Prozac Use While Pregnant

Prozac has been classified by the FDA as a pregnancy category C medication, which means it has the potential to cause serious harm to a fetus when taken during pregnancy. The FDA has advised healthcare professionals to avoid prescribing Prozac to pregnant women unless the possible benefits of the treatment outweigh the potential risks to the fetus. If you are currently pregnant or planning to become pregnant, and you are taking Prozac, consult your physician to discuss alternative treatment options. Suddenly discontinuing use of a prescription medication may be dangerous, but with your doctor’s help, you may be able to find a safer way to treat your condition.

A Prozac Attorney Can Help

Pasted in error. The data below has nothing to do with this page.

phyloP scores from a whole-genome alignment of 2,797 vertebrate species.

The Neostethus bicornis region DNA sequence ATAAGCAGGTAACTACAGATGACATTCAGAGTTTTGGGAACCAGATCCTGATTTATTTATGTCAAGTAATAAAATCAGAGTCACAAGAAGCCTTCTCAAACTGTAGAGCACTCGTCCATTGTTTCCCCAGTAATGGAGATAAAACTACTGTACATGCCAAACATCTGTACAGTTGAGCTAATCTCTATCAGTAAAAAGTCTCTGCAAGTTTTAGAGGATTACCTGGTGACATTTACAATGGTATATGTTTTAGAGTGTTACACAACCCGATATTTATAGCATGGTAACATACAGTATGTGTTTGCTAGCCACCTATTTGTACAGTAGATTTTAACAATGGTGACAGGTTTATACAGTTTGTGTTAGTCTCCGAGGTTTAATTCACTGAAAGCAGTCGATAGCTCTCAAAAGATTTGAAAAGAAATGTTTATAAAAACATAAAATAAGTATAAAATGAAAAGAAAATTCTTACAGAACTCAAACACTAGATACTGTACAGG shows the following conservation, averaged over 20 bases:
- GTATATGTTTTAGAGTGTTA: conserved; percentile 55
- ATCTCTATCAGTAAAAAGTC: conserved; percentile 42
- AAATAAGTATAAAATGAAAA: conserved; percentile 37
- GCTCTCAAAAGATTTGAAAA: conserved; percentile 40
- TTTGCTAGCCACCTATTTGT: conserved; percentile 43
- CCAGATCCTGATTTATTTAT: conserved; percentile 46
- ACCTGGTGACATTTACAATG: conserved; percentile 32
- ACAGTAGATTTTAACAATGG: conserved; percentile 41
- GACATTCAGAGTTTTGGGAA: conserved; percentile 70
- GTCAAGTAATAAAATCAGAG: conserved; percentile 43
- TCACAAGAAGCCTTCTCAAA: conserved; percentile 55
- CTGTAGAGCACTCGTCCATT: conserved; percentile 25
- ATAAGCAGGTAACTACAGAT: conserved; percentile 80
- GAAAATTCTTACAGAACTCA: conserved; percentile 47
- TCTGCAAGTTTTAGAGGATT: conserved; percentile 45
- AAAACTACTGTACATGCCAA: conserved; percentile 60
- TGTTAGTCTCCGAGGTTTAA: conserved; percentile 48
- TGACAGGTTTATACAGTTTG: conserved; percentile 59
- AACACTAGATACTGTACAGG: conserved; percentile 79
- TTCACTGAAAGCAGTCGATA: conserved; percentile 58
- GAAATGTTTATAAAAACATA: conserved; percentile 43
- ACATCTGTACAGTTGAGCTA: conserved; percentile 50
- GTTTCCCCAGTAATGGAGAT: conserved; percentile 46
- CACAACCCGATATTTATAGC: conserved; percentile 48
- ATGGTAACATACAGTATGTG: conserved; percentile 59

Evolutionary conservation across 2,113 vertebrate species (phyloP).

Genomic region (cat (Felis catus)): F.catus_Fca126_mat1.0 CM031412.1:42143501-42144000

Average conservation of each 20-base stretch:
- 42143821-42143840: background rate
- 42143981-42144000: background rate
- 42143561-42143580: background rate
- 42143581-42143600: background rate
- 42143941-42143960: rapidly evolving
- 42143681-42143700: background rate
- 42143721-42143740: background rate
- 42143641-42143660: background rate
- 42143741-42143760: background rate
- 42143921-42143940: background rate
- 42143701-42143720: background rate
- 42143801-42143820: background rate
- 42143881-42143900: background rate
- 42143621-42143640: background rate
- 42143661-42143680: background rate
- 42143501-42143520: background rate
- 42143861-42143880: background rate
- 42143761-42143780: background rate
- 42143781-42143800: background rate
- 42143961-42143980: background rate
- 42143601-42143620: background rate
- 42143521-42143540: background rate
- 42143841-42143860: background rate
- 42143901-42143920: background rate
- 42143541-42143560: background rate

All children deserve to live a long, healthy life. Unfortunately, for children born with a birth defect, their life may be cut short, or plagued with serious complications requiring long-term medical care. Although malformations like limb defects don’t often pose a life-threatening danger to affected children, it can make life more difficult. Furthermore, the necessary treatment for many birth defects often results in exorbitant medical bills, which can present an overwhelming financial burden for many families. If you or a loved one has suffered from a limb defect and you believe Prozac to be the cause, contact a qualified Prozac attorney to discuss your legal options. You may have grounds to file a Prozac lawsuit or Prozac class action lawsuit against Eli Lilly and Company in order to seek financial compensation for your injuries, medical expenses, and pain and suffering. Defective drug lawsuits also bring public attention to the importance of safe medications and the need for more stringent regulations on the dangerous drugs already on the market. Filing a Prozac lawsuit can be a complex process, but with the help of an experienced Prozac lawyer, you can feel confident that your case is in good hands.